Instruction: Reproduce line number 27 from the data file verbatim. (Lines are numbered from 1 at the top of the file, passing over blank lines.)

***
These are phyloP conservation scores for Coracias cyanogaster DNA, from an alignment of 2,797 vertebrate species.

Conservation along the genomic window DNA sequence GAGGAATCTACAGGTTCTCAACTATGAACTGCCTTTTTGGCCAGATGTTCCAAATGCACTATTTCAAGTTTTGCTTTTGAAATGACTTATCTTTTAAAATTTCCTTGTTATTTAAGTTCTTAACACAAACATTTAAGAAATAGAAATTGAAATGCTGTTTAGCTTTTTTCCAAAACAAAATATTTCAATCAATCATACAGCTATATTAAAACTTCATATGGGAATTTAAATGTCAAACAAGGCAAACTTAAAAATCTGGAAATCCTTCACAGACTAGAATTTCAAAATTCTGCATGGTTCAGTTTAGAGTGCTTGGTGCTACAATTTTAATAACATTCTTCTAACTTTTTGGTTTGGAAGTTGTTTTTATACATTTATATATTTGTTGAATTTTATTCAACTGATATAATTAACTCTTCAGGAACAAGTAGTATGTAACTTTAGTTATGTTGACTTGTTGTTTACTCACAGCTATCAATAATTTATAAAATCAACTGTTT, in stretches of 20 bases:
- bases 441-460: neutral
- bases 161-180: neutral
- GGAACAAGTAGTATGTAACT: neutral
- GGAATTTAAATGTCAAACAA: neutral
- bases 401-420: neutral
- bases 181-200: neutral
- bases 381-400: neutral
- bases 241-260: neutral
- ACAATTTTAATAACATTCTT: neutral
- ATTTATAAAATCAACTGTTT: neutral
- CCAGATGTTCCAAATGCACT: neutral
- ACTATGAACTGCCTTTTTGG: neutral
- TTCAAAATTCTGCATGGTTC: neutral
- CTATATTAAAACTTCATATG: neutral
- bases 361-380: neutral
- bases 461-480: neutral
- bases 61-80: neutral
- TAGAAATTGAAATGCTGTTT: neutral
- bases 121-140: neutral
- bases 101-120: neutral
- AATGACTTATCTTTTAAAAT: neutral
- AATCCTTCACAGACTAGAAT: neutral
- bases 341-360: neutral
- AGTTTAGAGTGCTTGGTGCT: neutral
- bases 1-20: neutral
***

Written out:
- bases 1-20: neutral